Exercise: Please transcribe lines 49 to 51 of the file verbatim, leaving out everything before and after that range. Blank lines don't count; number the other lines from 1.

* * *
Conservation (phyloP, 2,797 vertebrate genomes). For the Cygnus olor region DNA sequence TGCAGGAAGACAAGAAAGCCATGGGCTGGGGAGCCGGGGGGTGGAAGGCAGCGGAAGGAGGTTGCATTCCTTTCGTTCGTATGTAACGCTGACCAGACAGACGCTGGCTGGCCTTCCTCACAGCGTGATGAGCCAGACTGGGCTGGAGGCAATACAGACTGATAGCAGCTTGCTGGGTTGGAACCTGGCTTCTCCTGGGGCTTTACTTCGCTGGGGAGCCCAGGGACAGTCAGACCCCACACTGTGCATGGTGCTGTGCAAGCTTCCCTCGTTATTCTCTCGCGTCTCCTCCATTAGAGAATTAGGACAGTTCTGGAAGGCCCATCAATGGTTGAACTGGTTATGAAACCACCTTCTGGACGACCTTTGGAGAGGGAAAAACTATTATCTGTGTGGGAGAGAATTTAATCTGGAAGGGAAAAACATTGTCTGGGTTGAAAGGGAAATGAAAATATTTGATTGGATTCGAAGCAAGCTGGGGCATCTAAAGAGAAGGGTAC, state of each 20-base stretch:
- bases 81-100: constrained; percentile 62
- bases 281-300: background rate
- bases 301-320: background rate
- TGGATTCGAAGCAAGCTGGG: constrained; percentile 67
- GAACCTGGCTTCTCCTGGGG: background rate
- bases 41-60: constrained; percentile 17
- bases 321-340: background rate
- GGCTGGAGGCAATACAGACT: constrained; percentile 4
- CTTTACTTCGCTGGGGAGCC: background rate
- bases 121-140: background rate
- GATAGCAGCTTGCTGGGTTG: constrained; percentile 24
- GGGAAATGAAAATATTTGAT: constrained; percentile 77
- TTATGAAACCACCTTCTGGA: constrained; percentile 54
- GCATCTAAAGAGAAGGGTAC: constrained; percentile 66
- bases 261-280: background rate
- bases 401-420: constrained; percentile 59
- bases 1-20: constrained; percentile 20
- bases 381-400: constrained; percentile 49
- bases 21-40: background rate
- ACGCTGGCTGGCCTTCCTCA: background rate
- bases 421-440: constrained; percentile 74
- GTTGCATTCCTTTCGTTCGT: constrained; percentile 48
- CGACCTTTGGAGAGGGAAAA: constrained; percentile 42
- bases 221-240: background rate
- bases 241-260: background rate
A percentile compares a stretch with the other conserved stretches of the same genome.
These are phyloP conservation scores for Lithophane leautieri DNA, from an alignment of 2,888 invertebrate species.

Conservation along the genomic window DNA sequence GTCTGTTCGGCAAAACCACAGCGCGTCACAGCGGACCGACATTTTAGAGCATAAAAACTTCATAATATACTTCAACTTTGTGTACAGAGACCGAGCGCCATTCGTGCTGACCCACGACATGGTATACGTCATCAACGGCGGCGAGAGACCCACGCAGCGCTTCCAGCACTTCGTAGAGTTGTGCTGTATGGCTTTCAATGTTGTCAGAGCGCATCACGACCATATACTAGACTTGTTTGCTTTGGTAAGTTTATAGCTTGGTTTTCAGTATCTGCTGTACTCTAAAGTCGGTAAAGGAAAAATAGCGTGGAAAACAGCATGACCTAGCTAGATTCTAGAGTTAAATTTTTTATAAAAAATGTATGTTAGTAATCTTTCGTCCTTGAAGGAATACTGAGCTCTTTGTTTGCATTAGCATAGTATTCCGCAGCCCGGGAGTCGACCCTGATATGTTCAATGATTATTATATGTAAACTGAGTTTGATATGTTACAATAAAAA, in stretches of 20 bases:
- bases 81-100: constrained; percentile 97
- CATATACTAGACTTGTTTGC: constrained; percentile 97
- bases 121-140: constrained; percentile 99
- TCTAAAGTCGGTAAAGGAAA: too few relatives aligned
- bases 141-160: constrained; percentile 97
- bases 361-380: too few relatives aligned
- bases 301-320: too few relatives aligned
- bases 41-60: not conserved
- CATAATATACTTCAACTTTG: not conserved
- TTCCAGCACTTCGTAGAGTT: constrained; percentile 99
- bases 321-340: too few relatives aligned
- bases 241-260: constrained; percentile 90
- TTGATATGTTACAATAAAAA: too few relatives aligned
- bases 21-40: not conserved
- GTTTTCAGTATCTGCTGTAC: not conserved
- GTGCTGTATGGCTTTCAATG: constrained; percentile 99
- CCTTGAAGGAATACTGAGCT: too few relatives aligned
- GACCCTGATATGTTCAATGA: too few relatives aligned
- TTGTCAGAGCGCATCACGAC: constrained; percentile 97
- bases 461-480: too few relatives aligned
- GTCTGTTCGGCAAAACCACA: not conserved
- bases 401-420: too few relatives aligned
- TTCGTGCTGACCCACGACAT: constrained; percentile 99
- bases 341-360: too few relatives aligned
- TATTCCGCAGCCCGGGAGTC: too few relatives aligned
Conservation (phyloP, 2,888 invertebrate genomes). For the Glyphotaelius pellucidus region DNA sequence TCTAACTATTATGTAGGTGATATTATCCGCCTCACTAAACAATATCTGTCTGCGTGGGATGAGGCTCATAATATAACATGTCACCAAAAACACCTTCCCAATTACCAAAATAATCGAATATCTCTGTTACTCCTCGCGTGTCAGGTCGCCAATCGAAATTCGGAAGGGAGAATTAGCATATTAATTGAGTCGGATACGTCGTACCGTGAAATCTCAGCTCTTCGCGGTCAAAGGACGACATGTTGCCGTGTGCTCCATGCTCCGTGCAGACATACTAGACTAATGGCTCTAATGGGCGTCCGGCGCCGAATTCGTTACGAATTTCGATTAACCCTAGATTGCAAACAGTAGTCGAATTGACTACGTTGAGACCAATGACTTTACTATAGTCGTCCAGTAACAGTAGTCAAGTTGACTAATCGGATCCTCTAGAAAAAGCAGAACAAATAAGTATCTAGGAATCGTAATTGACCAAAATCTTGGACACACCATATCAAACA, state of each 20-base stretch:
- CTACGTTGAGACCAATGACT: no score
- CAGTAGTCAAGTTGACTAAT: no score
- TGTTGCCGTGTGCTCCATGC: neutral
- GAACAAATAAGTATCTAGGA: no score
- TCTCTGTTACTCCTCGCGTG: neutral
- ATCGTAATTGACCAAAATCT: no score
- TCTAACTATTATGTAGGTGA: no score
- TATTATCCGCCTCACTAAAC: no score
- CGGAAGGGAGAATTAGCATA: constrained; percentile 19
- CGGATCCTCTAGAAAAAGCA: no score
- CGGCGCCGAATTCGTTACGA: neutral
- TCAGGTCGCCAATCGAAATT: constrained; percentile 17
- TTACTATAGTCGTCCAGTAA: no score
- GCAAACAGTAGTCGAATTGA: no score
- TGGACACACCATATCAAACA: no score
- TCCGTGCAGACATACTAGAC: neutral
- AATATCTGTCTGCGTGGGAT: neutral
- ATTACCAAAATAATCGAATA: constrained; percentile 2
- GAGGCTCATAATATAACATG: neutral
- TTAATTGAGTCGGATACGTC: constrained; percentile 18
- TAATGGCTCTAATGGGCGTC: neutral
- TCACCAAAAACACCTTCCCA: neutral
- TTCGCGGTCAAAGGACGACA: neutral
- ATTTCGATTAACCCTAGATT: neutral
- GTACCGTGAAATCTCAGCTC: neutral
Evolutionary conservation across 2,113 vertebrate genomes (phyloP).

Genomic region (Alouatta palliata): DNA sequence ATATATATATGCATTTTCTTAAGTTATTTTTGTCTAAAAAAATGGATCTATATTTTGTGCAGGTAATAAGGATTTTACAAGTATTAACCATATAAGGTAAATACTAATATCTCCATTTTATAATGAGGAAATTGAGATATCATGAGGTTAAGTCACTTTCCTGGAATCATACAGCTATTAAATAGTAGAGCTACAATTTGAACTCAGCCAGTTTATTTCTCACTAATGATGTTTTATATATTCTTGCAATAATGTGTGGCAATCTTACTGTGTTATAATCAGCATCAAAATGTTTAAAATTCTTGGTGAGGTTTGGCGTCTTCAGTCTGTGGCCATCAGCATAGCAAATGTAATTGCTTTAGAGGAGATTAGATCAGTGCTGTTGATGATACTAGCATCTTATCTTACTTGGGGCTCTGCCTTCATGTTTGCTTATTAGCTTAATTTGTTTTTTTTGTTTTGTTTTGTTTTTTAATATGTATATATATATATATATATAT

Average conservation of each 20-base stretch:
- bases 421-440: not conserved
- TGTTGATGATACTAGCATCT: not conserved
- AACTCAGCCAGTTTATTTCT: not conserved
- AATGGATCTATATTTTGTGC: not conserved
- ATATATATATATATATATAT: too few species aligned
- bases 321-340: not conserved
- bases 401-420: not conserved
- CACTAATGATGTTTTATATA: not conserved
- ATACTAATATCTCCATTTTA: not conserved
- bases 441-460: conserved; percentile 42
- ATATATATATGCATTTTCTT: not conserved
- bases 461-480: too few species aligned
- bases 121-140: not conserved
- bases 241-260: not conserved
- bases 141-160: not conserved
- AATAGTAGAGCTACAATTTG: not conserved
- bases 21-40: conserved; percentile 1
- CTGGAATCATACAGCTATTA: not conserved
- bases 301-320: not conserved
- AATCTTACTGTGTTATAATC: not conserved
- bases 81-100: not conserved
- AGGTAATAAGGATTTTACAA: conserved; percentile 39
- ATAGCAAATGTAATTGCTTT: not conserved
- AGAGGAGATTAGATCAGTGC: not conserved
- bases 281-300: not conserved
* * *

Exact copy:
- bases 461-480: too few relatives aligned
- GTCTGTTCGGCAAAACCACA: not conserved
- bases 401-420: too few relatives aligned